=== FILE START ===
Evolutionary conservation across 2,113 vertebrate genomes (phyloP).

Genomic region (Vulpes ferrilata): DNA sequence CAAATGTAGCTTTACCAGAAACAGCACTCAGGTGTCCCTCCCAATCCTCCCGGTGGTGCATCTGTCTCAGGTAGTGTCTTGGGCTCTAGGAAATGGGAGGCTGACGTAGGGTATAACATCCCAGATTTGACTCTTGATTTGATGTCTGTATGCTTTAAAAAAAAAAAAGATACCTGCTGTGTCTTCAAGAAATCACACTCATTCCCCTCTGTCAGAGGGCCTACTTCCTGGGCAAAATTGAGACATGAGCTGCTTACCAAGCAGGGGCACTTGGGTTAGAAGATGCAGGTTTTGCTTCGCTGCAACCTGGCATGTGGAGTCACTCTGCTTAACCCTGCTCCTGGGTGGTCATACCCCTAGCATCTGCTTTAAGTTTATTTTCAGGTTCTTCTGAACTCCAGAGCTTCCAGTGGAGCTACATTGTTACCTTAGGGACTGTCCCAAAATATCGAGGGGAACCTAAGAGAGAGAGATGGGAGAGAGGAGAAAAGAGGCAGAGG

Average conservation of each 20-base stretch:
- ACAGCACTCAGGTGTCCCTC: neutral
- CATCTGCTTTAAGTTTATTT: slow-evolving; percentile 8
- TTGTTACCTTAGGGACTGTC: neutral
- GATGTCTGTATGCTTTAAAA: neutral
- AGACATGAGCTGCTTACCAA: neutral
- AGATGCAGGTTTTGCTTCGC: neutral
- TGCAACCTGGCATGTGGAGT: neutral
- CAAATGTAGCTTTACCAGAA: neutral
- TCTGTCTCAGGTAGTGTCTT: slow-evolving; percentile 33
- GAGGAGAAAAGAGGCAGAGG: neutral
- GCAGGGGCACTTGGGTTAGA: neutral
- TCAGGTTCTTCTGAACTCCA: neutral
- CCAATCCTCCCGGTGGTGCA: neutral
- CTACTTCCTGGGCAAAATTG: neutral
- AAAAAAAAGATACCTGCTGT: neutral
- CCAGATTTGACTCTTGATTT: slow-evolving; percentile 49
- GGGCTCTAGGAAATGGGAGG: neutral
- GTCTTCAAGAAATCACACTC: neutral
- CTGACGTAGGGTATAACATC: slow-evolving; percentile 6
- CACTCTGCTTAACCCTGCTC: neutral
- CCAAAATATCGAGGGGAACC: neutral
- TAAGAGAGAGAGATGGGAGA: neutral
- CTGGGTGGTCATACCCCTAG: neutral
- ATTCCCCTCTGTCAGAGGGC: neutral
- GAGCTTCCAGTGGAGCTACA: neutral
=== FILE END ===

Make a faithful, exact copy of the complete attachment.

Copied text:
Evolutionary conservation across 2,113 vertebrate genomes (phyloP).

Genomic region (Vulpes ferrilata): DNA sequence CAAATGTAGCTTTACCAGAAACAGCACTCAGGTGTCCCTCCCAATCCTCCCGGTGGTGCATCTGTCTCAGGTAGTGTCTTGGGCTCTAGGAAATGGGAGGCTGACGTAGGGTATAACATCCCAGATTTGACTCTTGATTTGATGTCTGTATGCTTTAAAAAAAAAAAAGATACCTGCTGTGTCTTCAAGAAATCACACTCATTCCCCTCTGTCAGAGGGCCTACTTCCTGGGCAAAATTGAGACATGAGCTGCTTACCAAGCAGGGGCACTTGGGTTAGAAGATGCAGGTTTTGCTTCGCTGCAACCTGGCATGTGGAGTCACTCTGCTTAACCCTGCTCCTGGGTGGTCATACCCCTAGCATCTGCTTTAAGTTTATTTTCAGGTTCTTCTGAACTCCAGAGCTTCCAGTGGAGCTACATTGTTACCTTAGGGACTGTCCCAAAATATCGAGGGGAACCTAAGAGAGAGAGATGGGAGAGAGGAGAAAAGAGGCAGAGG

Average conservation of each 20-base stretch:
- ACAGCACTCAGGTGTCCCTC: neutral
- CATCTGCTTTAAGTTTATTT: slow-evolving; percentile 8
- TTGTTACCTTAGGGACTGTC: neutral
- GATGTCTGTATGCTTTAAAA: neutral
- AGACATGAGCTGCTTACCAA: neutral
- AGATGCAGGTTTTGCTTCGC: neutral
- TGCAACCTGGCATGTGGAGT: neutral
- CAAATGTAGCTTTACCAGAA: neutral
- TCTGTCTCAGGTAGTGTCTT: slow-evolving; percentile 33
- GAGGAGAAAAGAGGCAGAGG: neutral
- GCAGGGGCACTTGGGTTAGA: neutral
- TCAGGTTCTTCTGAACTCCA: neutral
- CCAATCCTCCCGGTGGTGCA: neutral
- CTACTTCCTGGGCAAAATTG: neutral
- AAAAAAAAGATACCTGCTGT: neutral
- CCAGATTTGACTCTTGATTT: slow-evolving; percentile 49
- GGGCTCTAGGAAATGGGAGG: neutral
- GTCTTCAAGAAATCACACTC: neutral
- CTGACGTAGGGTATAACATC: slow-evolving; percentile 6
- CACTCTGCTTAACCCTGCTC: neutral
- CCAAAATATCGAGGGGAACC: neutral
- TAAGAGAGAGAGATGGGAGA: neutral
- CTGGGTGGTCATACCCCTAG: neutral
- ATTCCCCTCTGTCAGAGGGC: neutral
- GAGCTTCCAGTGGAGCTACA: neutral